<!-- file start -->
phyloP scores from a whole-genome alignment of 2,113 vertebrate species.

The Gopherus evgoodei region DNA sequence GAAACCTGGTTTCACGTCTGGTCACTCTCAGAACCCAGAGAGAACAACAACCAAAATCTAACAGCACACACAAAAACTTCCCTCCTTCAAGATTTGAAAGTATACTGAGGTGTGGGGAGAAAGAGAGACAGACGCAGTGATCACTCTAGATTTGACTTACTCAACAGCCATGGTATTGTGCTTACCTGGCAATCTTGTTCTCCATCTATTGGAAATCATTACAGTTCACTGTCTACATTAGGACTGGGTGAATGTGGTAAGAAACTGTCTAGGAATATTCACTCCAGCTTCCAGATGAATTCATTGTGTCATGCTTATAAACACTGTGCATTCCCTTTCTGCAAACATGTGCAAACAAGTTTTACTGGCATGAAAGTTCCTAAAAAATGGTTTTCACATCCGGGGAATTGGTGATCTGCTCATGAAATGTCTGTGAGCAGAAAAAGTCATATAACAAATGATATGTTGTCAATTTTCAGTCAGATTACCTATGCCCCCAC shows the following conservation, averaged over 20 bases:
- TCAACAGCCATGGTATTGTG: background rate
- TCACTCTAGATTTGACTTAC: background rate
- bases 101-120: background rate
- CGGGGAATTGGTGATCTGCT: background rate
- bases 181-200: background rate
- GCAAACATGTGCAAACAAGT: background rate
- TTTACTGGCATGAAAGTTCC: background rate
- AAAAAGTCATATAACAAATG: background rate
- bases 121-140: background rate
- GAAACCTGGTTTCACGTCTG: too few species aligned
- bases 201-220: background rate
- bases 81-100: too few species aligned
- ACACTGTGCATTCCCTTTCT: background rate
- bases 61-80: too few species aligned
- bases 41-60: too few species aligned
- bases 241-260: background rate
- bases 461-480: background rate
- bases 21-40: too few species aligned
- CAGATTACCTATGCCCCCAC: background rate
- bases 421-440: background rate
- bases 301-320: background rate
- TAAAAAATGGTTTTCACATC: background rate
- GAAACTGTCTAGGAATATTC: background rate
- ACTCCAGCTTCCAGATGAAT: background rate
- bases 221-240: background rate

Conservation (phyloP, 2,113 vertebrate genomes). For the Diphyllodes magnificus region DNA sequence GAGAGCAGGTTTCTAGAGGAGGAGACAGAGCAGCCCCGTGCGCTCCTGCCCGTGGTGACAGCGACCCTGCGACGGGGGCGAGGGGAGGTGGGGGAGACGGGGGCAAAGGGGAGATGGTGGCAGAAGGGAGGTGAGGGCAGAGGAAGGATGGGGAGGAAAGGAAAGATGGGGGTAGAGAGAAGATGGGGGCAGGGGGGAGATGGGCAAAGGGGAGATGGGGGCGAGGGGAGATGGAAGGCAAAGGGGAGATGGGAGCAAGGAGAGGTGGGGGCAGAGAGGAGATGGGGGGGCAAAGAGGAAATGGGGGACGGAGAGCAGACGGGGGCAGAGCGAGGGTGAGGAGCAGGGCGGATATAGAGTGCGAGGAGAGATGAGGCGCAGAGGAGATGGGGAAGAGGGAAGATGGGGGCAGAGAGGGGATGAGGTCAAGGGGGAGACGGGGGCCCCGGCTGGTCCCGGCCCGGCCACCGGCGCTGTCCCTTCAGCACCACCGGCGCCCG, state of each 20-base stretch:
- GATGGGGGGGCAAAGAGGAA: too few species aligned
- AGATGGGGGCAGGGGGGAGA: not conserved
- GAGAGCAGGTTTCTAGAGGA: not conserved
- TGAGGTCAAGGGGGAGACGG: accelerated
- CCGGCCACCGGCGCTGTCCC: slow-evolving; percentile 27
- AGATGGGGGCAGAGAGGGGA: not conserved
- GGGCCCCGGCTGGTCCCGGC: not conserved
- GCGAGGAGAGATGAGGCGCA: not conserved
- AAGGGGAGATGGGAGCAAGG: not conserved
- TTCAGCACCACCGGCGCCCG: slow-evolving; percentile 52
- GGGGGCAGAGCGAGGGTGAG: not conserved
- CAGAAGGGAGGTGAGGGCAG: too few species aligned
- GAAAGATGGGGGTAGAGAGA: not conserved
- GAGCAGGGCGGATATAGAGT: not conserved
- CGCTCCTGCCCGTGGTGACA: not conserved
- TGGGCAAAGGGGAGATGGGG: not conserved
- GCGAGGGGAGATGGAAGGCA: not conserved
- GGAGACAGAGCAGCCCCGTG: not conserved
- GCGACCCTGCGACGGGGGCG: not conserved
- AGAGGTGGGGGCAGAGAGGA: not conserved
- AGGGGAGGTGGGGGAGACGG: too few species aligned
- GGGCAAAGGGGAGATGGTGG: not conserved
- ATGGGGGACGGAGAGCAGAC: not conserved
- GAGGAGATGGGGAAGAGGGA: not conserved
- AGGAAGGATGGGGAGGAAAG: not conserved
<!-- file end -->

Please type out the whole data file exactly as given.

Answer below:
phyloP scores from a whole-genome alignment of 2,113 vertebrate species.

The Gopherus evgoodei region DNA sequence GAAACCTGGTTTCACGTCTGGTCACTCTCAGAACCCAGAGAGAACAACAACCAAAATCTAACAGCACACACAAAAACTTCCCTCCTTCAAGATTTGAAAGTATACTGAGGTGTGGGGAGAAAGAGAGACAGACGCAGTGATCACTCTAGATTTGACTTACTCAACAGCCATGGTATTGTGCTTACCTGGCAATCTTGTTCTCCATCTATTGGAAATCATTACAGTTCACTGTCTACATTAGGACTGGGTGAATGTGGTAAGAAACTGTCTAGGAATATTCACTCCAGCTTCCAGATGAATTCATTGTGTCATGCTTATAAACACTGTGCATTCCCTTTCTGCAAACATGTGCAAACAAGTTTTACTGGCATGAAAGTTCCTAAAAAATGGTTTTCACATCCGGGGAATTGGTGATCTGCTCATGAAATGTCTGTGAGCAGAAAAAGTCATATAACAAATGATATGTTGTCAATTTTCAGTCAGATTACCTATGCCCCCAC shows the following conservation, averaged over 20 bases:
- TCAACAGCCATGGTATTGTG: background rate
- TCACTCTAGATTTGACTTAC: background rate
- bases 101-120: background rate
- CGGGGAATTGGTGATCTGCT: background rate
- bases 181-200: background rate
- GCAAACATGTGCAAACAAGT: background rate
- TTTACTGGCATGAAAGTTCC: background rate
- AAAAAGTCATATAACAAATG: background rate
- bases 121-140: background rate
- GAAACCTGGTTTCACGTCTG: too few species aligned
- bases 201-220: background rate
- bases 81-100: too few species aligned
- ACACTGTGCATTCCCTTTCT: background rate
- bases 61-80: too few species aligned
- bases 41-60: too few species aligned
- bases 241-260: background rate
- bases 461-480: background rate
- bases 21-40: too few species aligned
- CAGATTACCTATGCCCCCAC: background rate
- bases 421-440: background rate
- bases 301-320: background rate
- TAAAAAATGGTTTTCACATC: background rate
- GAAACTGTCTAGGAATATTC: background rate
- ACTCCAGCTTCCAGATGAAT: background rate
- bases 221-240: background rate

Conservation (phyloP, 2,113 vertebrate genomes). For the Diphyllodes magnificus region DNA sequence GAGAGCAGGTTTCTAGAGGAGGAGACAGAGCAGCCCCGTGCGCTCCTGCCCGTGGTGACAGCGACCCTGCGACGGGGGCGAGGGGAGGTGGGGGAGACGGGGGCAAAGGGGAGATGGTGGCAGAAGGGAGGTGAGGGCAGAGGAAGGATGGGGAGGAAAGGAAAGATGGGGGTAGAGAGAAGATGGGGGCAGGGGGGAGATGGGCAAAGGGGAGATGGGGGCGAGGGGAGATGGAAGGCAAAGGGGAGATGGGAGCAAGGAGAGGTGGGGGCAGAGAGGAGATGGGGGGGCAAAGAGGAAATGGGGGACGGAGAGCAGACGGGGGCAGAGCGAGGGTGAGGAGCAGGGCGGATATAGAGTGCGAGGAGAGATGAGGCGCAGAGGAGATGGGGAAGAGGGAAGATGGGGGCAGAGAGGGGATGAGGTCAAGGGGGAGACGGGGGCCCCGGCTGGTCCCGGCCCGGCCACCGGCGCTGTCCCTTCAGCACCACCGGCGCCCG, state of each 20-base stretch:
- GATGGGGGGGCAAAGAGGAA: too few species aligned
- AGATGGGGGCAGGGGGGAGA: not conserved
- GAGAGCAGGTTTCTAGAGGA: not conserved
- TGAGGTCAAGGGGGAGACGG: accelerated
- CCGGCCACCGGCGCTGTCCC: slow-evolving; percentile 27
- AGATGGGGGCAGAGAGGGGA: not conserved
- GGGCCCCGGCTGGTCCCGGC: not conserved
- GCGAGGAGAGATGAGGCGCA: not conserved
- AAGGGGAGATGGGAGCAAGG: not conserved
- TTCAGCACCACCGGCGCCCG: slow-evolving; percentile 52
- GGGGGCAGAGCGAGGGTGAG: not conserved
- CAGAAGGGAGGTGAGGGCAG: too few species aligned
- GAAAGATGGGGGTAGAGAGA: not conserved
- GAGCAGGGCGGATATAGAGT: not conserved
- CGCTCCTGCCCGTGGTGACA: not conserved
- TGGGCAAAGGGGAGATGGGG: not conserved
- GCGAGGGGAGATGGAAGGCA: not conserved
- GGAGACAGAGCAGCCCCGTG: not conserved
- GCGACCCTGCGACGGGGGCG: not conserved
- AGAGGTGGGGGCAGAGAGGA: not conserved
- AGGGGAGGTGGGGGAGACGG: too few species aligned
- GGGCAAAGGGGAGATGGTGG: not conserved
- ATGGGGGACGGAGAGCAGAC: not conserved
- GAGGAGATGGGGAAGAGGGA: not conserved
- AGGAAGGATGGGGAGGAAAG: not conserved